Analysts: Putin Might Not Be All Wrong About Ukraine

Tuesday, 04 Mar 2014 06:53 AM

By Elliot Jager

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Vladimir Putin believes Russia's troop movements in Ukraine's Crimea region are sanctioned by a 1997 treaty that Moscow signed with Kiev, CIA director John Brennan told a senior lawmaker Monday, according to the Los Angeles Times.

The newspaper cited U.S. officials it didn't name as the source of the information. The officials declined to identify the lawmaker, the Times said.

The treaty — which expires in 2042— requires that Russia coordinate military movements with Ukraine. Russia announced that Ukraine's ousted — illegally in its view— President Viktor Yanukovych requested Moscow to send troops across the border, the BBC reported.

The Russian connection to the Crimea peninsula dates to the 1700s when Russia captured the territories from the Muslim Ottoman Empire. When Ukraine was part of the Soviet Union, Russia ceded the peninsula to the Ukrainian Soviet republic, according to the BBC. Soviet leader Nikita Khrushchev was half Ukrainian.

The ethnic majority in the region is now Russian. Toward the end of World War II, Stalin deported hundreds of thousands of Sunni Muslim Tatars from Crimea claiming they had collaborated with the Nazis.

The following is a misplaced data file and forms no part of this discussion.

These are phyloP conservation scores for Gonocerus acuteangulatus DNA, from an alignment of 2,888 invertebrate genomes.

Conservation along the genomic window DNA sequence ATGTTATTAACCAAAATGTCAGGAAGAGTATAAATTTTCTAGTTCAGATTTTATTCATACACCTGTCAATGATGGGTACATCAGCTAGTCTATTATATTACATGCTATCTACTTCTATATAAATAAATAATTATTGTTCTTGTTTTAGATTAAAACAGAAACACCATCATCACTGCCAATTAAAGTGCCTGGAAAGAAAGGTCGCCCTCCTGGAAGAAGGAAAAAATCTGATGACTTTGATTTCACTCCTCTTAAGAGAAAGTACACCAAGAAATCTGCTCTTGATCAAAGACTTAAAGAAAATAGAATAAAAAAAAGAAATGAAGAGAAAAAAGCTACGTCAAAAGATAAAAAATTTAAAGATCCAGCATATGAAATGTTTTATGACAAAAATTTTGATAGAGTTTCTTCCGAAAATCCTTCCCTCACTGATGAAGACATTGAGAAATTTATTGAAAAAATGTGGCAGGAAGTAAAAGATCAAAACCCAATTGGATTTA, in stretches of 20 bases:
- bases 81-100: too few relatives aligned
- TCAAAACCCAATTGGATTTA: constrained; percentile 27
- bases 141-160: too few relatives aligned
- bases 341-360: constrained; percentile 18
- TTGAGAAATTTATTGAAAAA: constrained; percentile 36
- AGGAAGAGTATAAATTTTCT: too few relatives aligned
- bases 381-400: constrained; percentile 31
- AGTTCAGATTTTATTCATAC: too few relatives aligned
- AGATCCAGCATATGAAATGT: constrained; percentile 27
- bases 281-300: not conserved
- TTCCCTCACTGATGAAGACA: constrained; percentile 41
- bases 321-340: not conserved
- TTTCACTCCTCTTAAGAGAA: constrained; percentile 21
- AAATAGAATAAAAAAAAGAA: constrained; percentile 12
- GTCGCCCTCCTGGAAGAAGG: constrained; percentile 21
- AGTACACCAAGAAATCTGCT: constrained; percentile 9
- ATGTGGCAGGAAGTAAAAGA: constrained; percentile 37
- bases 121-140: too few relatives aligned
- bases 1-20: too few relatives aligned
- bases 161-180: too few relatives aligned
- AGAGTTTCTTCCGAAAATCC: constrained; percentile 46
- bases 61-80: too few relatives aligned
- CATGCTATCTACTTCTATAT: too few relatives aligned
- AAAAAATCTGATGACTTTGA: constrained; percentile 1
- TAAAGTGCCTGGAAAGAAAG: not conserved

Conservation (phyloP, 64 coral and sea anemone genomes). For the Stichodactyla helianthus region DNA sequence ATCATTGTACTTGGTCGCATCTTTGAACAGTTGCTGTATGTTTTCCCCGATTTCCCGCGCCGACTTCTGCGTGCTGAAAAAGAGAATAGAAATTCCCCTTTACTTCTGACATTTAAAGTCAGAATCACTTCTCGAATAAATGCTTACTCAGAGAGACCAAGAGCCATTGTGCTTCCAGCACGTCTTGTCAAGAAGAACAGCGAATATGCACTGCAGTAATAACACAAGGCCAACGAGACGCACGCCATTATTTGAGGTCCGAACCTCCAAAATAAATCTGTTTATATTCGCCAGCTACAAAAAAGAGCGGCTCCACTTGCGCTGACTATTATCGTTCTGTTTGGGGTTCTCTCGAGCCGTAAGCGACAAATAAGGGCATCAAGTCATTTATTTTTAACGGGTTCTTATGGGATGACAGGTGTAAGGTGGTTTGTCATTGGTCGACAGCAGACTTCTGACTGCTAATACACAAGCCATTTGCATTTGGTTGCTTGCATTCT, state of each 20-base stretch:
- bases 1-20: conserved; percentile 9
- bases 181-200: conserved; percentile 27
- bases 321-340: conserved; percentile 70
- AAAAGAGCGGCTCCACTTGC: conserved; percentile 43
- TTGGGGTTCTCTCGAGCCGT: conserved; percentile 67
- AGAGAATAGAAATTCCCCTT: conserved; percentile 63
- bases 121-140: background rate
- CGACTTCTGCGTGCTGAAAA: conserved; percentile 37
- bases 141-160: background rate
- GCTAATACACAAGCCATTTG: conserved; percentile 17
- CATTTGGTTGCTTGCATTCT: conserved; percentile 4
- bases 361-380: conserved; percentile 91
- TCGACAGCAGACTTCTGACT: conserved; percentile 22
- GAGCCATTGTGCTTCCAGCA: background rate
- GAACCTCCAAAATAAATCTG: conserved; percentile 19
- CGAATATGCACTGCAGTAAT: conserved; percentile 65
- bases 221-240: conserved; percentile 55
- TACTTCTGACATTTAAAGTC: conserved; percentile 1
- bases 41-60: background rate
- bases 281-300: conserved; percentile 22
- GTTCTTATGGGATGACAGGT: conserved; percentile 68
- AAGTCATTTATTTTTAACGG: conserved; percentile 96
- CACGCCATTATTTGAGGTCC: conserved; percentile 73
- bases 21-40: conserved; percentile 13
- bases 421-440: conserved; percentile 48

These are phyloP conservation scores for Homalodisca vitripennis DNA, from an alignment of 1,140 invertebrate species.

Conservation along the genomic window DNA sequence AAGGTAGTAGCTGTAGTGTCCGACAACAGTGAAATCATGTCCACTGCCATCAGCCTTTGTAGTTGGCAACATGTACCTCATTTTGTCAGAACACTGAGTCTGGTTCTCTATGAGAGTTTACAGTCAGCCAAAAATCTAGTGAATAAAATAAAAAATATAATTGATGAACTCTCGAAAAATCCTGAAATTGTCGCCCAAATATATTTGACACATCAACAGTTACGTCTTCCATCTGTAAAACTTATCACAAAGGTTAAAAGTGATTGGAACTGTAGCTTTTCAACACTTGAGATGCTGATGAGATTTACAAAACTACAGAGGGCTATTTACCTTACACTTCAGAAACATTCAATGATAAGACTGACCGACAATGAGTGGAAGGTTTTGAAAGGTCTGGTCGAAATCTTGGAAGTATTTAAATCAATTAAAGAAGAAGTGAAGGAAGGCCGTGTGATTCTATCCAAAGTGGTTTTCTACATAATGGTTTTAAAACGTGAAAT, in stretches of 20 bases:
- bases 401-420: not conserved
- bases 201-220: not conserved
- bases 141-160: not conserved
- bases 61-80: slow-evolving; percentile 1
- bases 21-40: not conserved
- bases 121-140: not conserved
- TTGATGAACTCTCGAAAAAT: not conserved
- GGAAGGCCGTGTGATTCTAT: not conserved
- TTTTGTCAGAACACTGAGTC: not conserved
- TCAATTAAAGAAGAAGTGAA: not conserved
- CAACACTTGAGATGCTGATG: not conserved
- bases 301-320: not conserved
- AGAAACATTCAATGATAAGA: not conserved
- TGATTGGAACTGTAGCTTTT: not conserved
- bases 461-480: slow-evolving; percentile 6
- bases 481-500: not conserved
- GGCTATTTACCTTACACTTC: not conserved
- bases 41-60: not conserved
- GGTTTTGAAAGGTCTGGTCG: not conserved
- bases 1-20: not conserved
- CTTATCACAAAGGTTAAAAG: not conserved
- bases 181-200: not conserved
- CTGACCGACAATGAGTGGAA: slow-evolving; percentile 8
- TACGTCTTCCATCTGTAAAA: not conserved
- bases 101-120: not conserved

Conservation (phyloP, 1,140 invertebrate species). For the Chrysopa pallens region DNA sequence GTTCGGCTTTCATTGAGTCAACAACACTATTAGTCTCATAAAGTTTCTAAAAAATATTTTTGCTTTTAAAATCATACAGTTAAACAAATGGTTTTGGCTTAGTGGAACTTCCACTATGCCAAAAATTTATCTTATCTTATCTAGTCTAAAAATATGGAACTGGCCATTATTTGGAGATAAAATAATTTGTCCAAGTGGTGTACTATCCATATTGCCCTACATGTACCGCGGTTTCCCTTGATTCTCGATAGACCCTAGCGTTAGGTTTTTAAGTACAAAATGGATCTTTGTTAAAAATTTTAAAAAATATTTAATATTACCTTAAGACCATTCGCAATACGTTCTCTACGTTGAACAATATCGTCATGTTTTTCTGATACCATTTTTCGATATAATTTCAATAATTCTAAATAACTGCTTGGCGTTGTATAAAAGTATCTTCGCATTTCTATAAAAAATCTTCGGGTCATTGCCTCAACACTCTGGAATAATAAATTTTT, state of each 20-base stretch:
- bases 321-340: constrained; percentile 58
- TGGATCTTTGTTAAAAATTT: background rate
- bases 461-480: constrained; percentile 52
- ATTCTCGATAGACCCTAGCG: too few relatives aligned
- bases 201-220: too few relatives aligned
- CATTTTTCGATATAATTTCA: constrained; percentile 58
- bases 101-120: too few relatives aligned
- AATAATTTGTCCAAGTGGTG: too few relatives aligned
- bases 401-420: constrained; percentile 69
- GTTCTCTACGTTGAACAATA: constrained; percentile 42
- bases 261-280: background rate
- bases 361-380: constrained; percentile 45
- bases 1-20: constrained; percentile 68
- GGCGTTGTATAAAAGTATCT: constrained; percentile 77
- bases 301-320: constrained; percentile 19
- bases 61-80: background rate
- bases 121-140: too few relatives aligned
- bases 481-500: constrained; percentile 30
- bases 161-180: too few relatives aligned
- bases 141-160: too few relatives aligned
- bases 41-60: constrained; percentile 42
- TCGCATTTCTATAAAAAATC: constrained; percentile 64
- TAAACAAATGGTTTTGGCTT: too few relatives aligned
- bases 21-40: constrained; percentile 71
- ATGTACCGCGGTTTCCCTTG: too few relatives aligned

Now, Russia points to a far-right element in the Ukrainian protest movement as having hijacked the campaign against Yanukovych. These forces have four posts in the new temporary government according to the BBC.

"The far right in Ukraine has now achieved the level of representation and influence that is unparalleled in Europe," said University of Ottawa political scientist Ivan Katchanovski, according to The Daily Beast.

Meanwhile, veteran Russia watcher Stephen F. Cohen of Princeton and New York Universities writes in The Nation that while Moscow pursues many "repugnant" policies, coverage by the U.S. mainstream media basically denies Russia any legitimate interests "at home or abroad – even on its own borders, as in Ukraine."

According to Cohen, the claim repeatedly made in the U.S. media that most Ukrainians long for integration into Europe is inaccurate. In fact, he wrote, the country is divided.

"There is not one Ukraine or one 'Ukrainian people' but at least two, generally situated in its Western and Eastern regions."

Cohen said the media was also mistaken to discount Putin's December 2013 offer to work with the West to save Ukraine's economy.

Appearing on CNN on March 2, Cohen said Putin was not a thug, not out to recreate the Soviet Union, and "not even anti-American."

Putin is behaving to protect what he sees as Russia's vital interests, Cohen said.

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